Facebook has swooped for ex-UK deputy prime minister and Liberal Democrats leader Sir Nick Clegg as its new head of global affairs and communications.
The surprise hire replaces previous incumbent Elliot Schrage, who leaves after 10 years at the company.
Nick Clegg was once a rising star in British politics. But written pledges by his party members to abolish University tuition fees, which went on to be raised as part of a coalition government between the Conservatives and Liberal Democrats, and dealing with other Tory policies while propping up the government saw that star dim over the years.
His decision to join Facebook comes at a time when the social network is facing criticism around the world for the negative impacts of its significant influence on society and even democracy.
Concerns include offering up too much private information to third-party companies on its users and the spread of fake news and offensive content.
In a post on Facebook, Clegg said he had been speaking with Facebook CEO Mark Zuckerberg and COO Sheryl Sandberg for months before agreeing to join.
It remains to be seen what kind of impact Clegg will have on Facebook moving forward. He'll be able to offer an insight into the inner workings of government, but this may at time come up against shareholder interests.
“I have been struck by their recognition that the company is on a journey which brings new responsibilities not only to the users of Facebook’s apps but to society at large,” said Clegg. “I hope I will be able to play a role in helping to navigate that journey.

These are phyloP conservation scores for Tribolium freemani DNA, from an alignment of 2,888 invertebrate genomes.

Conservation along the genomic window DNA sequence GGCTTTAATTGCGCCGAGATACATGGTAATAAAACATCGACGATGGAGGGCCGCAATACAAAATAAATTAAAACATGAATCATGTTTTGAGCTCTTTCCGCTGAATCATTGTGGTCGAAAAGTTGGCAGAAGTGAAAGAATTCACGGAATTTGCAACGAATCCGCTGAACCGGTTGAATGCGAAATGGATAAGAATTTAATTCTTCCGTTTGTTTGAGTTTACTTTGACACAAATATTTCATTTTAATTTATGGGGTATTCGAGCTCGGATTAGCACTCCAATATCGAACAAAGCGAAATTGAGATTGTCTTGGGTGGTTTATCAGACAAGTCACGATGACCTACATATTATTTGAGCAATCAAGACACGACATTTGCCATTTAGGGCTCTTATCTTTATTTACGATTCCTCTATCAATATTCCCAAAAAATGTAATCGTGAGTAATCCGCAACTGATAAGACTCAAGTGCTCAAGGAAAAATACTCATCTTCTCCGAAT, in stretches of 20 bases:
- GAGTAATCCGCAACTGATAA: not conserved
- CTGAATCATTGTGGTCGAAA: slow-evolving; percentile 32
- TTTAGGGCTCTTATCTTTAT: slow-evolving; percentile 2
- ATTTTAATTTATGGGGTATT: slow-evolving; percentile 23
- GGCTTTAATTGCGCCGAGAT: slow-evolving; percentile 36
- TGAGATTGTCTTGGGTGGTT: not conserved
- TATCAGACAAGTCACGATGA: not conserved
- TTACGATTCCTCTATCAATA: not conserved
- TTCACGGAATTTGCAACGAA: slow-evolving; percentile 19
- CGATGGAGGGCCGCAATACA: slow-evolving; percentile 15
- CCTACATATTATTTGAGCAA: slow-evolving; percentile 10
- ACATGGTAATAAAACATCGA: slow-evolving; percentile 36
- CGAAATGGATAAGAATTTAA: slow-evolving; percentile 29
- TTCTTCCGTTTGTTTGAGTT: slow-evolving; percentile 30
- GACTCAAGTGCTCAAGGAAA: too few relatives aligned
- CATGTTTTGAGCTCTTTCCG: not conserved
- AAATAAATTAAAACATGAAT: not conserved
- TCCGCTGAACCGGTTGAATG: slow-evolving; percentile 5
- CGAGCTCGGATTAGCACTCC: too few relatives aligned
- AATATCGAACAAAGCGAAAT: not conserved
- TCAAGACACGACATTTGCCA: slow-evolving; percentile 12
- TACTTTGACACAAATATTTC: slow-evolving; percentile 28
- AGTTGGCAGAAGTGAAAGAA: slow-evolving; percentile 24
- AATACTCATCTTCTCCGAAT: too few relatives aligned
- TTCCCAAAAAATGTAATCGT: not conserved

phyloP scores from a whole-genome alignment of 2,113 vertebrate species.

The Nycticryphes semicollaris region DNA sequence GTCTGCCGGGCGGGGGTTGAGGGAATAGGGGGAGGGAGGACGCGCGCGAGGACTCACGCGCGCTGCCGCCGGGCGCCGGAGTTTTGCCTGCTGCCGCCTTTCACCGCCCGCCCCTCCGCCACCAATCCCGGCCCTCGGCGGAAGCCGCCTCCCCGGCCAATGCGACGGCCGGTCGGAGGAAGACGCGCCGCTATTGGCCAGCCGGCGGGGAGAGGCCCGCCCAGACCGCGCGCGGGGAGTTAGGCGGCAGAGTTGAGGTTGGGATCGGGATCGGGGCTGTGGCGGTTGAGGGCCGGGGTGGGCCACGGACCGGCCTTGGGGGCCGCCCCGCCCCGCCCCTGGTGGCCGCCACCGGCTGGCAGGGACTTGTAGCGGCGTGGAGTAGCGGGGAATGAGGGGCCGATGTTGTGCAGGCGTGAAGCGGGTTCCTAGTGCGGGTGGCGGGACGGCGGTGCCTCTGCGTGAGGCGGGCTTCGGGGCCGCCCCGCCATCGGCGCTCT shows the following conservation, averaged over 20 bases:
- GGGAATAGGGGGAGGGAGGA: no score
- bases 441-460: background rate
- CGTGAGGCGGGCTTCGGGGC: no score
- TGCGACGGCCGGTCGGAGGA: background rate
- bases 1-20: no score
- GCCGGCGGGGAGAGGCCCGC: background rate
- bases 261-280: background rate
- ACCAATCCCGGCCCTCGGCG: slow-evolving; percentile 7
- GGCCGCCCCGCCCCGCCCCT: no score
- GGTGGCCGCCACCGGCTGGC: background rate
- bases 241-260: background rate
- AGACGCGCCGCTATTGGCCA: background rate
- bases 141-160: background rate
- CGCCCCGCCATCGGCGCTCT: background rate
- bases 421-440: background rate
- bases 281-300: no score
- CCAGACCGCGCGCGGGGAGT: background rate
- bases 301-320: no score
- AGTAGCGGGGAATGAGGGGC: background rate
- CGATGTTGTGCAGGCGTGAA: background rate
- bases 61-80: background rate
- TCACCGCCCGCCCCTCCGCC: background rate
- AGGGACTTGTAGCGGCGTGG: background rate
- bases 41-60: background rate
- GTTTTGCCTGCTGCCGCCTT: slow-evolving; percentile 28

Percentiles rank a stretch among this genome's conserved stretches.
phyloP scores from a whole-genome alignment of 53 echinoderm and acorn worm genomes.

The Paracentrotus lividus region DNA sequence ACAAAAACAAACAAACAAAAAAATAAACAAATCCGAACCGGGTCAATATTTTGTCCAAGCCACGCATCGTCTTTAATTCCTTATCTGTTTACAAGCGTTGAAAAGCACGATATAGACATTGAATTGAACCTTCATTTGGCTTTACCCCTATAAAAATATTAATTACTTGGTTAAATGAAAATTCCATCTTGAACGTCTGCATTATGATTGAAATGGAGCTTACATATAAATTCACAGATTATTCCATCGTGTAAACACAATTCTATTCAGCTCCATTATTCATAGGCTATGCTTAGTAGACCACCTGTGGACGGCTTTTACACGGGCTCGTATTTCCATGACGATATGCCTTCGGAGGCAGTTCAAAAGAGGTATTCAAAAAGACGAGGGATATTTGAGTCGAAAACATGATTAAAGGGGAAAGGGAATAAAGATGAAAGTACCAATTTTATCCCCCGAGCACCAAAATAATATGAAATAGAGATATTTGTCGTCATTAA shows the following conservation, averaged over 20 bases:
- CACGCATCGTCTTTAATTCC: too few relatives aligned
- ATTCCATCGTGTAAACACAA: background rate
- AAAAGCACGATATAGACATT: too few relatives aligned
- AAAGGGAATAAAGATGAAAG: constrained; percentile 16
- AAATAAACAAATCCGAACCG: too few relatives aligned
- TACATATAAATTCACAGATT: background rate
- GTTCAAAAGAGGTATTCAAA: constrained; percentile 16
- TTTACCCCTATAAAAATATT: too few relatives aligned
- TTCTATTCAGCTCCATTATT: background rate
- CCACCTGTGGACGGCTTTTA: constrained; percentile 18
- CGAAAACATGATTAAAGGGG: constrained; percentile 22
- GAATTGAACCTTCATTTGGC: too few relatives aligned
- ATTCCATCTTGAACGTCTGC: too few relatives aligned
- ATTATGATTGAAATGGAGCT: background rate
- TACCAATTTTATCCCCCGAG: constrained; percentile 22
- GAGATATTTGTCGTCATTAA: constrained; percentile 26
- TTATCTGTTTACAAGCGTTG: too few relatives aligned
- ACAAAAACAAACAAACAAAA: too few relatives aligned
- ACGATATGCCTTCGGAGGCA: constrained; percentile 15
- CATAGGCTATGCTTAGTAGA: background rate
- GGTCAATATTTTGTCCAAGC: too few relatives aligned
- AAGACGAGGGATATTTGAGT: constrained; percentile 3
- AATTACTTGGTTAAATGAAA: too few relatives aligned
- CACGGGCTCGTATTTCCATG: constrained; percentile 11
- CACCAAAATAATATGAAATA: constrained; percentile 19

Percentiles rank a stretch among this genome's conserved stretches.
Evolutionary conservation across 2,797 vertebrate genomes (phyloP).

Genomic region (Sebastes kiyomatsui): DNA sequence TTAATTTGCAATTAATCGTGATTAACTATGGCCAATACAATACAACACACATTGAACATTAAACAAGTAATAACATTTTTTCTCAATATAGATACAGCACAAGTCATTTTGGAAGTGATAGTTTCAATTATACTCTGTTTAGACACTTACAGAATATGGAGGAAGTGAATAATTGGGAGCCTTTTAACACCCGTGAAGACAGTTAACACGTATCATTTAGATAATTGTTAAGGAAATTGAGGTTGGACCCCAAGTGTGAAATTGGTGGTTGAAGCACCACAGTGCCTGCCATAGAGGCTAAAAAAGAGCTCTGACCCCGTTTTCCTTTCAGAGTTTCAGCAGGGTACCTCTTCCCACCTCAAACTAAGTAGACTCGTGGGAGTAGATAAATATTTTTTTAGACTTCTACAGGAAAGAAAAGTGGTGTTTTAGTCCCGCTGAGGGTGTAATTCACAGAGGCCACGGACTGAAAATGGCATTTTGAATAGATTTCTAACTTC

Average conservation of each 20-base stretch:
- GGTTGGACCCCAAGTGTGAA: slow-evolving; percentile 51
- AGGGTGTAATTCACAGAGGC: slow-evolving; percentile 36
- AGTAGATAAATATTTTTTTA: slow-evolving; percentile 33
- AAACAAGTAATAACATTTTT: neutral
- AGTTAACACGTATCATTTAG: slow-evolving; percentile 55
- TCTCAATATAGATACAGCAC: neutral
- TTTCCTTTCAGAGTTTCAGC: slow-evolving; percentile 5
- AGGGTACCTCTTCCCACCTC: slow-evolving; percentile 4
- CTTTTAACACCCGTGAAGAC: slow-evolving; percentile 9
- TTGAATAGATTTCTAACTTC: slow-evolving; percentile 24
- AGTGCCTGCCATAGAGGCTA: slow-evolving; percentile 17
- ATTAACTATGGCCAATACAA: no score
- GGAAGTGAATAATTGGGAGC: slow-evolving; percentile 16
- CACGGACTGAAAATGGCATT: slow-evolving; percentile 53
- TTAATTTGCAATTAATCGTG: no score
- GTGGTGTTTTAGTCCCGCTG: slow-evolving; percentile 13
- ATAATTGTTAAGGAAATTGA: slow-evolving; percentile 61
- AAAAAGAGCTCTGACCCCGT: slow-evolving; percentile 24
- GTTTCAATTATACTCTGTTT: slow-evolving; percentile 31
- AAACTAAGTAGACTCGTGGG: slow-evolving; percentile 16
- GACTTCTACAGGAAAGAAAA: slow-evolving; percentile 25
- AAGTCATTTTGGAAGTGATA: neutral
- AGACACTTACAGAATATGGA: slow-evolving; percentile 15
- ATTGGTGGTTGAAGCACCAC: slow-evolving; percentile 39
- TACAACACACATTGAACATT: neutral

"Facebook, WhatsApp, Messenger, Oculus and Instagram are at the heart of so many people’s everyday lives – but also at the heart of some of the most complex and difficult questions we face as a society: the privacy of the individual; the integrity of our democratic process; the tensions between local cultures and the global internet; the balance between free speech and prohibited content; the power and concerns around artificial intelligence; and the wellbeing of our children.
“I believe that Facebook must continue to play a role in finding answers to those questions – not by acting alone in Silicon Valley, but by working with people, organisations, governments and regulators around the world to ensure that technology is a force for good.”
Image credit: David Angell